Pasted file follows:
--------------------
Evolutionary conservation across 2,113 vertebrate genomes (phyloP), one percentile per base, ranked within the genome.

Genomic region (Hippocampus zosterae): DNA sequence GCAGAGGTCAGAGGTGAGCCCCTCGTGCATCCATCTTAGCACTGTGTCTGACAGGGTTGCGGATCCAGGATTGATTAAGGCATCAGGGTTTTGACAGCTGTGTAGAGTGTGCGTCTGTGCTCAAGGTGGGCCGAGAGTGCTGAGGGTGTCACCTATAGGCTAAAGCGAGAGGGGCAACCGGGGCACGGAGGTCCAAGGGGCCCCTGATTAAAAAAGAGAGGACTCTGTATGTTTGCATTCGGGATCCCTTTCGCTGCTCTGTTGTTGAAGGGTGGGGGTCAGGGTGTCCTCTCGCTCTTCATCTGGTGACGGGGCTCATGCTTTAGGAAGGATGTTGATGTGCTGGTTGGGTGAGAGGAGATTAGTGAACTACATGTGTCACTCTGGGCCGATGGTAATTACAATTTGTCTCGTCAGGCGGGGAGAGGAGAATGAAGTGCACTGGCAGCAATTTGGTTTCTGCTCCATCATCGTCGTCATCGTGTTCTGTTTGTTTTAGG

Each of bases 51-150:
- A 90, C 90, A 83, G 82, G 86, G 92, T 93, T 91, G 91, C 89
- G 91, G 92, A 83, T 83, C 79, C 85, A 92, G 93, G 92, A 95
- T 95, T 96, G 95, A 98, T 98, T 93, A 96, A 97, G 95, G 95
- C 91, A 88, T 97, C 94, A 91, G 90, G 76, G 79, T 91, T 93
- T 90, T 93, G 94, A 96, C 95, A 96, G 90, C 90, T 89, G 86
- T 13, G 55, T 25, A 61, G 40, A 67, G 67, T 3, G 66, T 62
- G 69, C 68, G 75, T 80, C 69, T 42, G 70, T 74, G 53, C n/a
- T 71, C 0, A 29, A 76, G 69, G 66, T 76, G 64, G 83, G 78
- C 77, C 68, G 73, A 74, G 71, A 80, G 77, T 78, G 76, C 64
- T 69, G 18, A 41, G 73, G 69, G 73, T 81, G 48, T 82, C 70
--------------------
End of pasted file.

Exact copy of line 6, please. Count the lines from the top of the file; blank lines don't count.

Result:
- T 95, T 96, G 95, A 98, T 98, T 93, A 96, A 97, G 95, G 95